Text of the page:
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The Liberty Theatre

John Conway - Sullivan County Historian
Posted 11/13/20

It was November of 1939, and the management of the Liberty Theatre on South Main Street in the village, “one of the largest and most modern playhouses in this section of the state,” was changing …

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The Liberty Theatre


It was November of 1939, and the management of the Liberty Theatre on South Main Street in the village, “one of the largest and most modern playhouses in this section of the state,” was changing hands.

The theatre, which had been operated by Fred Starck and Joe Dealy since they signed a ten-year lease deal in June of 1934, would thereafter be run by the partnership of Max Cohen and Louis Kutcher of Monticello, who already operated the Rialto Theatre in Monticello, as well as movie houses in Roscoe and Livingston Manor.

“Active management of the theatre was assumed by the new owners today, Carl Bogner, their attorney, said this afternoon,” the Liberty Register newspaper reported on November 30, 1939. “Mr. Dealy, who has complained of his health and will move to Florida, will be succeeded as house manager by Milton Kutcher, who was editor of the Livingston Manor Times.”

The Liberty Theatre originally opened on June 19, 1920, featuring the movie “White Dove” with H.B. Warner. The theatre, owned by Max Elsen, provided competition for the first time for the New Lyric Theatre up the street, and the ongoing struggle to secure the best movies, the most popular vaudeville acts, and to offer the lowest prices fueled newspaper advertising by both establishments.

The New Lyric, owned and operated by German immigrant William “Pop” Feitner in his remodeled store since 1912, did not survive, and was eventually purchased by the owners of the Liberty.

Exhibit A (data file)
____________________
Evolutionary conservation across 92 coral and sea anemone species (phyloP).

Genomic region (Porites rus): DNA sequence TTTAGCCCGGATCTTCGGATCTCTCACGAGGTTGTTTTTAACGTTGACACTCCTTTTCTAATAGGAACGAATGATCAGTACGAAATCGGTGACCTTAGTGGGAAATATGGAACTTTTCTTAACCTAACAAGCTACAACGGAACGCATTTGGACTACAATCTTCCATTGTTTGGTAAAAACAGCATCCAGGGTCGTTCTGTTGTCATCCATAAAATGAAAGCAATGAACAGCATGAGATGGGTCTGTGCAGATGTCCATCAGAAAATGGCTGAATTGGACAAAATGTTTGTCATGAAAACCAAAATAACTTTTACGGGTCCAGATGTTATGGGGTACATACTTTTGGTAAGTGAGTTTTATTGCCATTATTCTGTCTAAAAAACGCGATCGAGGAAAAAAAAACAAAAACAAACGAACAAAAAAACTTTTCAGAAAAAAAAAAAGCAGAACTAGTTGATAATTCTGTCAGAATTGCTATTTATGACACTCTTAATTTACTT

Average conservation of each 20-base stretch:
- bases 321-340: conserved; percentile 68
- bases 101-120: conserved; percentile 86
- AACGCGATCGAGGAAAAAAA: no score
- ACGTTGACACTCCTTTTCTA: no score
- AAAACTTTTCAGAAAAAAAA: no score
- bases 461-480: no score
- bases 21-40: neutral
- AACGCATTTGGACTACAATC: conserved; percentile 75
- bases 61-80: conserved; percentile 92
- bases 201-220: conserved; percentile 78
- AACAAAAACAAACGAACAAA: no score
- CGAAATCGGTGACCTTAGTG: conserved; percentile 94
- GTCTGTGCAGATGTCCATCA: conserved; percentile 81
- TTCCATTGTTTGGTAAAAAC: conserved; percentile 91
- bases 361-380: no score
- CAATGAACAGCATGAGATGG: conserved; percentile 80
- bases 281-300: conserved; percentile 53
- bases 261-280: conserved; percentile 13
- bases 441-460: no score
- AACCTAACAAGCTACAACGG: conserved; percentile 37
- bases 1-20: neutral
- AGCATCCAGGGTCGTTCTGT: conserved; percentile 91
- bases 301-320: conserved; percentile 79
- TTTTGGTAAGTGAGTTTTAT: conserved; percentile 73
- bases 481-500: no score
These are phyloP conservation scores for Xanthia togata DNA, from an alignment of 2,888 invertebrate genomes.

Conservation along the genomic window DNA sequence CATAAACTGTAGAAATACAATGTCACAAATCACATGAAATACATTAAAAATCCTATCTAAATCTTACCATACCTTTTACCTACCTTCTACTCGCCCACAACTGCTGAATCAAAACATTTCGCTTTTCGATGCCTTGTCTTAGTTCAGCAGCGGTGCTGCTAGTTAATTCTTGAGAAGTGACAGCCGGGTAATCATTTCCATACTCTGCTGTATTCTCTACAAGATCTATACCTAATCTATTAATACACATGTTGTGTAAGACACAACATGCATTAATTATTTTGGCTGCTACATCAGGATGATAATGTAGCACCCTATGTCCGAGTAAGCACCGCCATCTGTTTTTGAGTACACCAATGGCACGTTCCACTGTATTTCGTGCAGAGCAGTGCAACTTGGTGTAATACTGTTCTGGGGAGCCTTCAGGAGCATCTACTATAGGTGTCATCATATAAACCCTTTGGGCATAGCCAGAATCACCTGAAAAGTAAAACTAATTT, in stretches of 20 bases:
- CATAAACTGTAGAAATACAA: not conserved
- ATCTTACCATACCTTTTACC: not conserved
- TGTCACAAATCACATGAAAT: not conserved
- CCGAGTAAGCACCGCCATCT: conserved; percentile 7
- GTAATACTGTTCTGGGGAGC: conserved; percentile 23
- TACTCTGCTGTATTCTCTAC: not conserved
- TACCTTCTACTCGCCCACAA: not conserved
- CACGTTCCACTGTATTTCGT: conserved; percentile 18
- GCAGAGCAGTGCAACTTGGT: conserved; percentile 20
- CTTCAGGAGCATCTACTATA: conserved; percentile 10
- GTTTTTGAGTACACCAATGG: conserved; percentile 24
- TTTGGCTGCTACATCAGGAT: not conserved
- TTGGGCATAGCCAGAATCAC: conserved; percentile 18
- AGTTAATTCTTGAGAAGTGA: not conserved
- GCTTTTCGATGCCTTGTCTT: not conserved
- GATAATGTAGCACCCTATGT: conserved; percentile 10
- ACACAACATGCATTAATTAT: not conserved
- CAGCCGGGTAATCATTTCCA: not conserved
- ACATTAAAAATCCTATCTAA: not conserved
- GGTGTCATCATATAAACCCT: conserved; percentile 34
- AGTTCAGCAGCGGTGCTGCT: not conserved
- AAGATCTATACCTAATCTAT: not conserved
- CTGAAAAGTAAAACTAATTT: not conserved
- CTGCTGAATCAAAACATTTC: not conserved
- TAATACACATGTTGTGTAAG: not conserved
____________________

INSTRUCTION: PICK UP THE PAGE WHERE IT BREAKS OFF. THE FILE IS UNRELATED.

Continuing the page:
The Liberty Theatre's grand opening was held without a marquee, which arrived about ten days later, and had to be installed and wired quickly in time for the Fourth of July weekend. Shortly after the grand opening, local insurance man J.M. Beck took over the management of the theatre, along with partners, Julius Friedman and Bob Labriola. Later Henry Weber became owner of the theatre building with J.M. Beck.

By the time Starck and Dealy took over in 1934, the world had changed markedly, and they made immediate improvements despite trying economic times. Starck had previously run a theatre in Callicoon, and then managed the Rialto in Monticello for a time, where he had initially hooked up with Joe Dealy, who was managing some of the vaudeville acts appearing at the Rialto. Starck had also managed a theatre in Lyndhurst, NJ.

He was also a banker of considerable reputation, and had been president of the Sullivan County Trust Company of Monticello and the Sullivan County Title and Mortgage Company. He was on the Board of Directors of banks in both Callicoon and Narrowsburg.

Joe Dealy, a former vaudeville dancer who even before becoming part of the management team had enjoyed a long relationship with the Liberty Theatre, had been among the very first men to ever show a motion picture in Sullivan County.

“Twenty-seven years ago, he introduced this then novel and little-known form of entertainment to Liberty in a theatre upstairs in the Green Building,” the Liberty Register reported in its June 28, 1934 edition. “He showed pictures, too, in a tent on a lot where the National Bank of Liberty now stands. He also conducted a motion picture theatre for a time in Dan Wickham's hall, now known as Recreation Hall. Monticello saw its first movies through him.”

Upon assuming management, the Starck-Dealy team made immediate cosmetic improvements to the 800-seat theatre—the largest in the county at the time—and invested in new cushioned seats. The theatre continued to show the first run features it had become known for. But Dealy's health was declining, and despite the ten-year lease agreement, the partnership decided to sell to Cohen and Kutcher five years after taking over.

From that point on, the Liberty Theatre would enjoy some of its most prosperous years. Meanwhile, Max Cohen and Louis Kutcher continued to expand their theatre holdings, and Milton Kutcher—soon to become Milton Kutsher—would eventually take over management of one of the Borscht Belt's most famous hotels.

John Conway is the Sullivan County Historian. Email him at jconway52@hotmail.com.


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